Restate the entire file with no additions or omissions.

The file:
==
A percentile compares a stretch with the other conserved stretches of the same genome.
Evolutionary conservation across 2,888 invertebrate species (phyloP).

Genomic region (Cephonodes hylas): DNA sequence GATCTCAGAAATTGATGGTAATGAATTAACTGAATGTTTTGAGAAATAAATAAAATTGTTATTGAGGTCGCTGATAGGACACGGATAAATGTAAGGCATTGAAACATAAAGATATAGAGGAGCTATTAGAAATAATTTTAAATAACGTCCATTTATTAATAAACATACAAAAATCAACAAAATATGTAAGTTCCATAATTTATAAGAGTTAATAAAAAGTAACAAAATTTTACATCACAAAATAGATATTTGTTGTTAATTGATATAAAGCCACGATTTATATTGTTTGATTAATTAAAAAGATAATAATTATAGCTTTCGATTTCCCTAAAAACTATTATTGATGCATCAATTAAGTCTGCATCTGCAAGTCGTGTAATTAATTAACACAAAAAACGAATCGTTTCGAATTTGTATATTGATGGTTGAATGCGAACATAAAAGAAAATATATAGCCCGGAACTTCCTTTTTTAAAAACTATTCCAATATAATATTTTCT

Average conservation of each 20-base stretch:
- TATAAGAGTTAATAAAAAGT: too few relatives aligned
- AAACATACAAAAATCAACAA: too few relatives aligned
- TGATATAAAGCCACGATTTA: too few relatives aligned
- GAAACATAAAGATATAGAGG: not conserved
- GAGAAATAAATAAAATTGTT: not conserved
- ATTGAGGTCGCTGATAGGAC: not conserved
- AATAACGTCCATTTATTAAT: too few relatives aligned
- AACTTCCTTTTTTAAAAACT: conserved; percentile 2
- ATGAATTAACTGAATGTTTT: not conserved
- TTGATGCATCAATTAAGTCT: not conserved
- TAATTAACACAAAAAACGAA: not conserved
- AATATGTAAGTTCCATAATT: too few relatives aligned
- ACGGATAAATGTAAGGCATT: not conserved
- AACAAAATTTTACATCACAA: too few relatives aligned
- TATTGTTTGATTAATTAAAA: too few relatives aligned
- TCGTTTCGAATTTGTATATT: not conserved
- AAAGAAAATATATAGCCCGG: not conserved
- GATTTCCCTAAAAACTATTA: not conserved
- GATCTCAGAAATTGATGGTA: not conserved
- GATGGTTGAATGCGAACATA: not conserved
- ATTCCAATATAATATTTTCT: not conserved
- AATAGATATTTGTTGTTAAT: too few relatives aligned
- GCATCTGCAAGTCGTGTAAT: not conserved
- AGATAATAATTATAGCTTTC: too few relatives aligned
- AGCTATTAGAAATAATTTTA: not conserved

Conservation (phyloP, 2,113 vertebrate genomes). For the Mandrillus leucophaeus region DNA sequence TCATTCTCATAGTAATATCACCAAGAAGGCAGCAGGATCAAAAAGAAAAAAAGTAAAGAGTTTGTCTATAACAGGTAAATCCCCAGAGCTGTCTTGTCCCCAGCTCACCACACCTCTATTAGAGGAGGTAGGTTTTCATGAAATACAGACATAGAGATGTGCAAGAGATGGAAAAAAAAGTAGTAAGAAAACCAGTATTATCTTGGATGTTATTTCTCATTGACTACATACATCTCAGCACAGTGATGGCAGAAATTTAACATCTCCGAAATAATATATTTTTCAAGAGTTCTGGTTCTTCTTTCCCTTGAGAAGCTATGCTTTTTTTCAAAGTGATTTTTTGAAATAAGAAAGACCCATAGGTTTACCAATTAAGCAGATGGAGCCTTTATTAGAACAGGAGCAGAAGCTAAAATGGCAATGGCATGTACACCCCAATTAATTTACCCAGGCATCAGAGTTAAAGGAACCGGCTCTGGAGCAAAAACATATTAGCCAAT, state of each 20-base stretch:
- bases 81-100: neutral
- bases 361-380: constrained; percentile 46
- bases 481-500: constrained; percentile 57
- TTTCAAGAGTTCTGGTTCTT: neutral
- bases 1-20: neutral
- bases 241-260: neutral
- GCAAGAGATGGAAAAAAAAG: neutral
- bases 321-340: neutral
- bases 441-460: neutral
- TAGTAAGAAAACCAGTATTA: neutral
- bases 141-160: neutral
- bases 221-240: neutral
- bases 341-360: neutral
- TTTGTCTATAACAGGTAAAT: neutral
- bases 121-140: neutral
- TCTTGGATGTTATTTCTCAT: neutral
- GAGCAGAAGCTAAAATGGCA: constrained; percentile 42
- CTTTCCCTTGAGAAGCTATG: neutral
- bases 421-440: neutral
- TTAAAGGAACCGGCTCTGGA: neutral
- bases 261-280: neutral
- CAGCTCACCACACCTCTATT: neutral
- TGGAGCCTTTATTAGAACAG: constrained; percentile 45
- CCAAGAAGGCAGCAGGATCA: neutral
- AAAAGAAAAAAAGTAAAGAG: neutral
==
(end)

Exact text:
A percentile compares a stretch with the other conserved stretches of the same genome.
Evolutionary conservation across 2,888 invertebrate species (phyloP).

Genomic region (Cephonodes hylas): DNA sequence GATCTCAGAAATTGATGGTAATGAATTAACTGAATGTTTTGAGAAATAAATAAAATTGTTATTGAGGTCGCTGATAGGACACGGATAAATGTAAGGCATTGAAACATAAAGATATAGAGGAGCTATTAGAAATAATTTTAAATAACGTCCATTTATTAATAAACATACAAAAATCAACAAAATATGTAAGTTCCATAATTTATAAGAGTTAATAAAAAGTAACAAAATTTTACATCACAAAATAGATATTTGTTGTTAATTGATATAAAGCCACGATTTATATTGTTTGATTAATTAAAAAGATAATAATTATAGCTTTCGATTTCCCTAAAAACTATTATTGATGCATCAATTAAGTCTGCATCTGCAAGTCGTGTAATTAATTAACACAAAAAACGAATCGTTTCGAATTTGTATATTGATGGTTGAATGCGAACATAAAAGAAAATATATAGCCCGGAACTTCCTTTTTTAAAAACTATTCCAATATAATATTTTCT

Average conservation of each 20-base stretch:
- TATAAGAGTTAATAAAAAGT: too few relatives aligned
- AAACATACAAAAATCAACAA: too few relatives aligned
- TGATATAAAGCCACGATTTA: too few relatives aligned
- GAAACATAAAGATATAGAGG: not conserved
- GAGAAATAAATAAAATTGTT: not conserved
- ATTGAGGTCGCTGATAGGAC: not conserved
- AATAACGTCCATTTATTAAT: too few relatives aligned
- AACTTCCTTTTTTAAAAACT: conserved; percentile 2
- ATGAATTAACTGAATGTTTT: not conserved
- TTGATGCATCAATTAAGTCT: not conserved
- TAATTAACACAAAAAACGAA: not conserved
- AATATGTAAGTTCCATAATT: too few relatives aligned
- ACGGATAAATGTAAGGCATT: not conserved
- AACAAAATTTTACATCACAA: too few relatives aligned
- TATTGTTTGATTAATTAAAA: too few relatives aligned
- TCGTTTCGAATTTGTATATT: not conserved
- AAAGAAAATATATAGCCCGG: not conserved
- GATTTCCCTAAAAACTATTA: not conserved
- GATCTCAGAAATTGATGGTA: not conserved
- GATGGTTGAATGCGAACATA: not conserved
- ATTCCAATATAATATTTTCT: not conserved
- AATAGATATTTGTTGTTAAT: too few relatives aligned
- GCATCTGCAAGTCGTGTAAT: not conserved
- AGATAATAATTATAGCTTTC: too few relatives aligned
- AGCTATTAGAAATAATTTTA: not conserved

Conservation (phyloP, 2,113 vertebrate genomes). For the Mandrillus leucophaeus region DNA sequence TCATTCTCATAGTAATATCACCAAGAAGGCAGCAGGATCAAAAAGAAAAAAAGTAAAGAGTTTGTCTATAACAGGTAAATCCCCAGAGCTGTCTTGTCCCCAGCTCACCACACCTCTATTAGAGGAGGTAGGTTTTCATGAAATACAGACATAGAGATGTGCAAGAGATGGAAAAAAAAGTAGTAAGAAAACCAGTATTATCTTGGATGTTATTTCTCATTGACTACATACATCTCAGCACAGTGATGGCAGAAATTTAACATCTCCGAAATAATATATTTTTCAAGAGTTCTGGTTCTTCTTTCCCTTGAGAAGCTATGCTTTTTTTCAAAGTGATTTTTTGAAATAAGAAAGACCCATAGGTTTACCAATTAAGCAGATGGAGCCTTTATTAGAACAGGAGCAGAAGCTAAAATGGCAATGGCATGTACACCCCAATTAATTTACCCAGGCATCAGAGTTAAAGGAACCGGCTCTGGAGCAAAAACATATTAGCCAAT, state of each 20-base stretch:
- bases 81-100: neutral
- bases 361-380: constrained; percentile 46
- bases 481-500: constrained; percentile 57
- TTTCAAGAGTTCTGGTTCTT: neutral
- bases 1-20: neutral
- bases 241-260: neutral
- GCAAGAGATGGAAAAAAAAG: neutral
- bases 321-340: neutral
- bases 441-460: neutral
- TAGTAAGAAAACCAGTATTA: neutral
- bases 141-160: neutral
- bases 221-240: neutral
- bases 341-360: neutral
- TTTGTCTATAACAGGTAAAT: neutral
- bases 121-140: neutral
- TCTTGGATGTTATTTCTCAT: neutral
- GAGCAGAAGCTAAAATGGCA: constrained; percentile 42
- CTTTCCCTTGAGAAGCTATG: neutral
- bases 421-440: neutral
- TTAAAGGAACCGGCTCTGGA: neutral
- bases 261-280: neutral
- CAGCTCACCACACCTCTATT: neutral
- TGGAGCCTTTATTAGAACAG: constrained; percentile 45
- CCAAGAAGGCAGCAGGATCA: neutral
- AAAAGAAAAAAAGTAAAGAG: neutral